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Blue Jays 9, Red Sox 6

Red Sox belted by Blue Jays

Toronto smacks 3 2-run HRs in win

Red Sox starter Felix Doubront allowed a career-high 11 hits and seven runs (five earned).

Jim Davis/Globe Staff

Red Sox starter Felix Doubront allowed a career-high 11 hits and seven runs (five earned).

A torrent was unleashed Monday night at Fenway Park. It was accompanied by deafening thunderclaps and frightening cracks of lightning that lit up the sky.

And that was well before Mother Nature got into the act.

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The Toronto Blue Jays proved a force of nature in pinning the Red Sox with a 9-6 loss before a Fenway Park crowd of 37,208, many of whom were sent scurrying for cover when a downpour suspended play for an hour and 56 minutes in the seventh inning.

The Blue Jays erupted for 13 hits, including three two-run homers.

Felix Doubront (8-4) absorbed the loss after he spotted Toronto a 4-0 lead in the first inning. He gave up a two-run homer to Colby Rasmus in the first, and after the Sox fought back to tie it, 5-5, in the fourth, he gave up another homer to J.P. Arencibia that made it 7-5.

“I think he was trying to throw a lot of strikes and didn’t want to waste a lot of pitches, but it seemed like a lot of them got hit,’’ manager Bobby Valentine said of Doubront. “They were all hit hard, that’s for sure. It wasn’t his best outing, but he’ll improve on that.’’

Matt Albers came on and made matters worse when he gave up a two-run homer to Jose Bautista (his 24th of the season), extending Toronto’s lead to 9-5.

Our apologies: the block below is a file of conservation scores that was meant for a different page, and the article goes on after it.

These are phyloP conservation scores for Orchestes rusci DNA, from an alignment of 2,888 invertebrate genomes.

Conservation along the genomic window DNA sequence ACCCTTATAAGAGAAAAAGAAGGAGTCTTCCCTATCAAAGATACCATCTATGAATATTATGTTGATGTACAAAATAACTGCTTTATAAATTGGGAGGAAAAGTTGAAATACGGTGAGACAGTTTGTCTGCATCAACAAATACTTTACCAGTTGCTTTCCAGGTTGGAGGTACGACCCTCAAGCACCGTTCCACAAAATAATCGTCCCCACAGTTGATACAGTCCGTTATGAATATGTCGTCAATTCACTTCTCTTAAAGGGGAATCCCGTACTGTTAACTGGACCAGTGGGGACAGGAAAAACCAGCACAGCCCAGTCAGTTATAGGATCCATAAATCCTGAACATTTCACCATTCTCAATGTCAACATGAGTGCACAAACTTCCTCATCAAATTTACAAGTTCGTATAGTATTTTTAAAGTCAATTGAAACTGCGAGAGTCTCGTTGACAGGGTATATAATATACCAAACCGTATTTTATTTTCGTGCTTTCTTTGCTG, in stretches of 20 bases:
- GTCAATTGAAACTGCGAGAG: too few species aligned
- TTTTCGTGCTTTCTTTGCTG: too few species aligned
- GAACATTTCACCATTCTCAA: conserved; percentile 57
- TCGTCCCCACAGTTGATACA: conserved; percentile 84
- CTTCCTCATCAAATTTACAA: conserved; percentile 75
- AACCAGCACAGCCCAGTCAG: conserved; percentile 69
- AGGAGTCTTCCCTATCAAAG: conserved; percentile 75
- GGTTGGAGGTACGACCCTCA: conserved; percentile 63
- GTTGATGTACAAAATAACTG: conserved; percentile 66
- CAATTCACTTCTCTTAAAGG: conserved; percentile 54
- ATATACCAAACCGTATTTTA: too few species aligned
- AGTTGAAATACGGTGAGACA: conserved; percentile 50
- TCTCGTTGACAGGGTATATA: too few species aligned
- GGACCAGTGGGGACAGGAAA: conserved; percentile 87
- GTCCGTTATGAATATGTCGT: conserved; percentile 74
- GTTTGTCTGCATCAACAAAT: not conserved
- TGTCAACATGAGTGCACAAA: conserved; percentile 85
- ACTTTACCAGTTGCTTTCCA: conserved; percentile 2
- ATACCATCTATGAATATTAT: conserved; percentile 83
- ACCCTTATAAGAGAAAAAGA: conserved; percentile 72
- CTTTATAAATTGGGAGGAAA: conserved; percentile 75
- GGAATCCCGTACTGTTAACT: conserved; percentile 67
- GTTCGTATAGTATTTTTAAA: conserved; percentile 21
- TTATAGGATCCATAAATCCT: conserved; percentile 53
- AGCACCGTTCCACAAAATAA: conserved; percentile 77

David Ortiz provided the fireworks for the Red Sox, clubbing a two-run homer in the first and a solo shot in the eighth, which gave him 20 homers on the season. He now has 398 in his career.

“David was swinging the bat really well,’’ Valentine said. “We kept battling. I liked our at-bats. We just gave up a couple too many runs.’’

It was the 39th multihomer game of his career and 37th with the Sox, tying Ted Williams for the club record.

He reached the 20-homer plateau for the 11th consecutive season, but it was the earliest he had done so since hitting a career-high 54 homers in 2006.

“I can’t tell you what to attribute it to,’’ Valentine said. “His batting practices have been stellar and his games have been terrific. They only time he got outside of himself was a couple of days ago, then he had the offday and he came back with a vengeance tonight.

“I’m not going to analyze it. I’m just going to enjoy it, because it’s what we’ve needed, obviously.’’

Doubront, who was looking for his ninth win, got off to a rocky start when the Jays scored four runs on four hits and an error (by third baseman Will Middlebrooks) in the first.

Brett Lawrie got it started with a leadoff double to right. Rasmus then homered just beyond Pesky’s Pole in right.

Bautista then reached on a misplayed grounder by Middlebrooks, and scored on Edwin Encarnacion’s double to left.